Crater-like Depressions in Glaciers

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IN the note on the St. Gervais Catastrophe (NATURE of September 1) I read that a crater-like depression had been found in the Tête Rousse Glacier. As such depressions are quite exceptional occurrences in European glaciers, it may be of interest to note that I found several holes of a similar kind in the great Tasman Glacier in New Zealand. One of these reached—like the Tête Rousse one—apparently to the bottom, the others, which were from 150 feet to 300 feet deep, did not. The walls of these “craters” were not vertical but above only 45° the incline increasing below. Till now I have considered these funnel-shaped depressions as immensely widened “Glaciermills,” but after the observation on the Tête Rousse it seems to me not improbable that these holes on the Tasman were also originally caused by subglacial collapse.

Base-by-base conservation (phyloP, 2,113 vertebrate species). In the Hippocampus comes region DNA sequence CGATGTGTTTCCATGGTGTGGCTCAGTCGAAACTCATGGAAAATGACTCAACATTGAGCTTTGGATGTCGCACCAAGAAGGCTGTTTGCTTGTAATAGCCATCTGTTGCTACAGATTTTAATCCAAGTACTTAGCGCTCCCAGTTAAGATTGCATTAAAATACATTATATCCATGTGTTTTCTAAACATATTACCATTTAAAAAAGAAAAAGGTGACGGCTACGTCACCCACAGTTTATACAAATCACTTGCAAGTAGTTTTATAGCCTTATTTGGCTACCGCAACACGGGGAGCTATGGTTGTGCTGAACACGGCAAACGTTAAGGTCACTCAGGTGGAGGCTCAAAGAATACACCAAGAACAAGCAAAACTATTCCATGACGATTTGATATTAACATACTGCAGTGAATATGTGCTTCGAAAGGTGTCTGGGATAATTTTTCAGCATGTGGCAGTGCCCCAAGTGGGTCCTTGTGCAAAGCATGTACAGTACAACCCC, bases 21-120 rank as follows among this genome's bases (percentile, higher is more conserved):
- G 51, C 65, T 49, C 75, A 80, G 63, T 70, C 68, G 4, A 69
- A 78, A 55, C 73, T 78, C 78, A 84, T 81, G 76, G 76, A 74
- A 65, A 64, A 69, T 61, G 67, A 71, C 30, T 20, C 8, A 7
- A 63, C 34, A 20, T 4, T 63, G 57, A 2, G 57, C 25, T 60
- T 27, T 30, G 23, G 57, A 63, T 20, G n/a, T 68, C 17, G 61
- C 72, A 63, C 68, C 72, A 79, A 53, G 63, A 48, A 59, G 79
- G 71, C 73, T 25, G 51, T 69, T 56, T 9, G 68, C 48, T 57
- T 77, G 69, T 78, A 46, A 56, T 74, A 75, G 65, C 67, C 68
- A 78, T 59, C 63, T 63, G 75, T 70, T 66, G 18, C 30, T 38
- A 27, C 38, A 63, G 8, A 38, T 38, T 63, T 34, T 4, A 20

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    Referred to on p. 266 of NATURE for July 21, 1892.

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VON LENDENFELD, R. Crater-like Depressions in Glaciers. Nature 46, 466 (1892) doi:10.1038/046466c0

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